One great thing about living in Tupelo is that we're only a 5-hour drive from one of our favorite cities in the world - New Orleans!
Despite the horrific destruction of vast stretches of residential neighborhoods resulting from Hurricane Katrina in August 2005, the parts of New Orleans that you'd generally want to check out are in good shape, with hundreds of restaurants, bars, clubs, hotels and B&Bs ready to accomodate visitors looking for a good time.
The historic French Quarter is full of beautiful architecture like this. Fortunately, this area was not flooded at all during the Katrina catastrophe.
One of the best things about New Orleans is that every year, for 2 weeks at the end of April and beginning of May, more than a thousand performers and tens of thousands of music fans converge for the New Orleans Jazz & Heritage Festival - JAZZFEST!!
Not just jazz
The main event takes place at the fairgrounds during the day, where 11 stages feature all kinds of music, from rock, pop, jamband, bluegrass, alt-country, hip-hop, and blues, to all kinds of traditional New Orleans music, including funk, zydeco, brass-band and gospel.
Bonerama, a New Orleans ensemble of 4 trombonists, guitar, bass & drums, plays a variety of fun covers, including a slammin' version of Black Sabbath's "War Pigs".
Amazones, an all-female ensemble of percussionist/singers from Guinea (Africa), perform on the Congo Square stage. The stage is named after Congo Square, a famous historic park where a lot of the famous New Orleans music was born during the days of slavery. During this time, Louisiana was a French colony, and slaves were allowed off from work on Sundays, when they would set up a market at Congo Square and play music and dance. Amazones were a fitting tribute, and they had the crowd movin' and shakin' with their sly syncopations and exuberant dance moves. (Remember to click on any of the photos for a much better look)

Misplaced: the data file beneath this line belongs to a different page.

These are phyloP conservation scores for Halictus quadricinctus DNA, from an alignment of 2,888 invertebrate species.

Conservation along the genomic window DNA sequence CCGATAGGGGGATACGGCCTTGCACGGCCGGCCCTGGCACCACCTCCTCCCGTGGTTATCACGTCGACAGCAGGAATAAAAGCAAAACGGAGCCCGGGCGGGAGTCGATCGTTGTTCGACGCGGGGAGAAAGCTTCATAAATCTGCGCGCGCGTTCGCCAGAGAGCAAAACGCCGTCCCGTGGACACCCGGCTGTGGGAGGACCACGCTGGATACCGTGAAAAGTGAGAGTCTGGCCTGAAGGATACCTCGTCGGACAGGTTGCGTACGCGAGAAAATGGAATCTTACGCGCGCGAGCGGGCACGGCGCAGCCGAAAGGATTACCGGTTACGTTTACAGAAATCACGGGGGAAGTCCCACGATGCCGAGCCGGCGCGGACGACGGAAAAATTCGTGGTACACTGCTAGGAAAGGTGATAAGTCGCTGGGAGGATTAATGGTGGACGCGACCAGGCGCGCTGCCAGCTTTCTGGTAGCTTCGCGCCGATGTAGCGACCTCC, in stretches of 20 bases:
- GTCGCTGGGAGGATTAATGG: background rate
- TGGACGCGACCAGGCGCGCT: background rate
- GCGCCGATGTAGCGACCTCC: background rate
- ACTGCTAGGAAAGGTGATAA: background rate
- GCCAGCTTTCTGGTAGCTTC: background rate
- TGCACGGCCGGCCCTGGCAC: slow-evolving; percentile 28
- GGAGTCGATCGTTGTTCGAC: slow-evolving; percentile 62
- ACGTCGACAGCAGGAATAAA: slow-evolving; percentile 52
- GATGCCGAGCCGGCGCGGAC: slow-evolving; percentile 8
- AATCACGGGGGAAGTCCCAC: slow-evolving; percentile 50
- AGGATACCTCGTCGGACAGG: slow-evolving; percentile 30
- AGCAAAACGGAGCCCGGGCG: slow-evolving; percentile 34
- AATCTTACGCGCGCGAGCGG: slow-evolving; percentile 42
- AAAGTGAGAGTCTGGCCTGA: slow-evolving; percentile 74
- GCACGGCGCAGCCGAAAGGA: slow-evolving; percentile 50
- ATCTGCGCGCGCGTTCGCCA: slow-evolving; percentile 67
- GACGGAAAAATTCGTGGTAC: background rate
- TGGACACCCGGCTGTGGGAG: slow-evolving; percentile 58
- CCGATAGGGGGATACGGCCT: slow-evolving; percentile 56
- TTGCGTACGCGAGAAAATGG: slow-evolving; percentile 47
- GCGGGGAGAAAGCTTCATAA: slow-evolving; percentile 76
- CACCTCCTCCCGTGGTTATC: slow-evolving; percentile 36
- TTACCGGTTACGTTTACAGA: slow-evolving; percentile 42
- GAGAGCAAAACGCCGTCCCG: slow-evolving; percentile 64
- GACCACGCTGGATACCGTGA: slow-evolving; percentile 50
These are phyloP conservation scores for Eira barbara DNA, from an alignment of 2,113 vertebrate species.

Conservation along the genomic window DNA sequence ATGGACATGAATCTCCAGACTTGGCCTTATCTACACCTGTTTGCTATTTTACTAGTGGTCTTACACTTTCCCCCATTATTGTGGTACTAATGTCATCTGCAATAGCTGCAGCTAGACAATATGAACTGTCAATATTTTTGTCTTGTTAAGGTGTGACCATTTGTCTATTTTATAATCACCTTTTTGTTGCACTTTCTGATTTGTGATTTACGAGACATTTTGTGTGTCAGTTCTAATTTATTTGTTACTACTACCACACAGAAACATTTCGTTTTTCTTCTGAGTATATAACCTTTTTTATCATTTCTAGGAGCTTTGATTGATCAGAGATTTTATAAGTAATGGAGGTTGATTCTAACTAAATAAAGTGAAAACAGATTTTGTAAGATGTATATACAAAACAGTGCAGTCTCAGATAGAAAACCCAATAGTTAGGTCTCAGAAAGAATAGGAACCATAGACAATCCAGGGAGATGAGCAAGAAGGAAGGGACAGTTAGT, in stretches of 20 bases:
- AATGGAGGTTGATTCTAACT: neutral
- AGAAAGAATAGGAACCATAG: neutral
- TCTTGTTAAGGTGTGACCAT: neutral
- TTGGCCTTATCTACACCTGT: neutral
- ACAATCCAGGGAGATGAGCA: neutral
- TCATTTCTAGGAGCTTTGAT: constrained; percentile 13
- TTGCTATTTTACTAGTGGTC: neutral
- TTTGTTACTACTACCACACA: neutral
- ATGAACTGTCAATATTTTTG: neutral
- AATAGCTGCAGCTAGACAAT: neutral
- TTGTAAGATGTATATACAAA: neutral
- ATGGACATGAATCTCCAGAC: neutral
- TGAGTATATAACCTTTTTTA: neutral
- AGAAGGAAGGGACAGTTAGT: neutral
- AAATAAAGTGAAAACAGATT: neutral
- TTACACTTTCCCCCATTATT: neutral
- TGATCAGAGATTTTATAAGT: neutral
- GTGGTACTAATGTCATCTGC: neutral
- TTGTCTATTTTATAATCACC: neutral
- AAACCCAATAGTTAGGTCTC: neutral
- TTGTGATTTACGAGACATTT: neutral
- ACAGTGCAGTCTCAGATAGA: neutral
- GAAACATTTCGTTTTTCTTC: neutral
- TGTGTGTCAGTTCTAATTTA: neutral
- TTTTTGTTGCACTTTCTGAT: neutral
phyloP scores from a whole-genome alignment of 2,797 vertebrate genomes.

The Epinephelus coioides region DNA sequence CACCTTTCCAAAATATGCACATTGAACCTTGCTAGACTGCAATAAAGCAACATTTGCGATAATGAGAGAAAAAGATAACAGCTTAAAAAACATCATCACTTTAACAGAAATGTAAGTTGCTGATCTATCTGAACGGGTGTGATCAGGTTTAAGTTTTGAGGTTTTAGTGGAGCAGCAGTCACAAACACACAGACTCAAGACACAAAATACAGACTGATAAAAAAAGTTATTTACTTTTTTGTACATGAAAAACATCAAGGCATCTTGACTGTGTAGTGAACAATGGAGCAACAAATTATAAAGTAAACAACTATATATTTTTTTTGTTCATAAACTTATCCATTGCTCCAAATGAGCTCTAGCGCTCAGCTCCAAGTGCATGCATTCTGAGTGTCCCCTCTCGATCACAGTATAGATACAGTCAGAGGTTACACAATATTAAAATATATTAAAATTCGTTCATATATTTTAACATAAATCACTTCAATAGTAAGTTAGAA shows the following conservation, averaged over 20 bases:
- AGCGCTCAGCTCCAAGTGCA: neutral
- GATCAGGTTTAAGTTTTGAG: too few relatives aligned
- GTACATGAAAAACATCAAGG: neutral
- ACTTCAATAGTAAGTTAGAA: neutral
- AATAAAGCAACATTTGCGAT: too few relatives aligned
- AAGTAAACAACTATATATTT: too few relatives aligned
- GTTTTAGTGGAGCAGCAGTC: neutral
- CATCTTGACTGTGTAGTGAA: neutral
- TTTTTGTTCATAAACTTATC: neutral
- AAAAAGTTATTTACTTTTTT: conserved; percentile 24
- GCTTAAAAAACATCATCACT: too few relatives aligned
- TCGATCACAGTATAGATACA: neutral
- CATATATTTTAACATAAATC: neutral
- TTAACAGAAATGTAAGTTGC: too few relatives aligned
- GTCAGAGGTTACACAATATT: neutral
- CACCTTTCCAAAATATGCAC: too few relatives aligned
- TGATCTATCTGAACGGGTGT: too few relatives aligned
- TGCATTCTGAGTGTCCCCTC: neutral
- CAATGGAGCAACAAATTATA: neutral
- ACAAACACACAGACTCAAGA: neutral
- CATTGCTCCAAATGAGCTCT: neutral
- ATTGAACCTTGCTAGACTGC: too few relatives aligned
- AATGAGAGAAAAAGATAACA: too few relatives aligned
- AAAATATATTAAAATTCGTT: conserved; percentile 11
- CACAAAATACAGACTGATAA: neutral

Chief Walter Cook and the Creole Wild West Mardi Gras Indians perform on one of the smaller stages. There is a long tradition in New Orleans of "tribes" of Mardi Gras "Indians" - African-Americans dressed up as Native Americans parading through the streets playing music, dancing and generally creating quite a spectacle.
James Carter's Organ Trio performs in the Jazz Tent. James Carter is a remarkable contemporary saxophonist, and even people not really into jazz can't help but be impressed by his extraordinary chops.
In addition to the bands pictured, we caught enjoyable sets from plenty of others, including alt-country great Lucinda Williams and southwest-indy-rockers Calexico, as well as local acts such as New Orleans Klezmer Allstars, Newbirth Brass Band and Astral Project. We passed up on most of the more mainstream acts such as Rod Stewart and Van Morrison.
And it's not just about music!